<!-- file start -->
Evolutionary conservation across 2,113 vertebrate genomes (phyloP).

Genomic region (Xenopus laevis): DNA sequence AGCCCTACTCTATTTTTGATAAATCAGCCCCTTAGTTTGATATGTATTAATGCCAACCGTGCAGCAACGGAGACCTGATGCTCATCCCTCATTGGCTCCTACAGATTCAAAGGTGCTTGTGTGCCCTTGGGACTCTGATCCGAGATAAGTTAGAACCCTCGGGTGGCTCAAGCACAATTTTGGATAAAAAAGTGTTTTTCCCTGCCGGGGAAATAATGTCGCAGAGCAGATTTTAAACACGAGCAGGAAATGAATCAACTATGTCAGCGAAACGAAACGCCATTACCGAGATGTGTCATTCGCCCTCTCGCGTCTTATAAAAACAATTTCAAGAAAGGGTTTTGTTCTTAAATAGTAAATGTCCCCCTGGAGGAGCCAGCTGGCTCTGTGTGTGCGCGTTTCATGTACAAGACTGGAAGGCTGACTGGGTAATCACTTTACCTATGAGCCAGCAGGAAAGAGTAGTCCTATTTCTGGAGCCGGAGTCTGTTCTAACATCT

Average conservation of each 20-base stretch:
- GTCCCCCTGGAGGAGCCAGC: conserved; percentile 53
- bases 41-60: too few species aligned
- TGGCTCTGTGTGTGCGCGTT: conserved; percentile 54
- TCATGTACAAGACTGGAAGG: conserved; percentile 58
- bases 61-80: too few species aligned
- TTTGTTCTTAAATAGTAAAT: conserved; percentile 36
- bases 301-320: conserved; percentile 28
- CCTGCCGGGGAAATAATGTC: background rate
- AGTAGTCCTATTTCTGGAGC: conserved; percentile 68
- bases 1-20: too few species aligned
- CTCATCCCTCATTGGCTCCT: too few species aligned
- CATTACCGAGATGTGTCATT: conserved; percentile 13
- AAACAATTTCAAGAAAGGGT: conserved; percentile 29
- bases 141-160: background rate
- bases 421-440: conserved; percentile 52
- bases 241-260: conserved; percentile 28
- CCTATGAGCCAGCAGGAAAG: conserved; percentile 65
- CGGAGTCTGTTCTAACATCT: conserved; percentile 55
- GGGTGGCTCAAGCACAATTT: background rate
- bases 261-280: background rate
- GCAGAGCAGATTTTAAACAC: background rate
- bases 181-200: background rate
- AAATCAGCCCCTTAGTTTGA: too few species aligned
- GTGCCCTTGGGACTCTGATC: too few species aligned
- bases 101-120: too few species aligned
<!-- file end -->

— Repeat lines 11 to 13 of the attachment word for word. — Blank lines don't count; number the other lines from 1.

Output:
- CCTGCCGGGGAAATAATGTC: background rate
- AGTAGTCCTATTTCTGGAGC: conserved; percentile 68
- bases 1-20: too few species aligned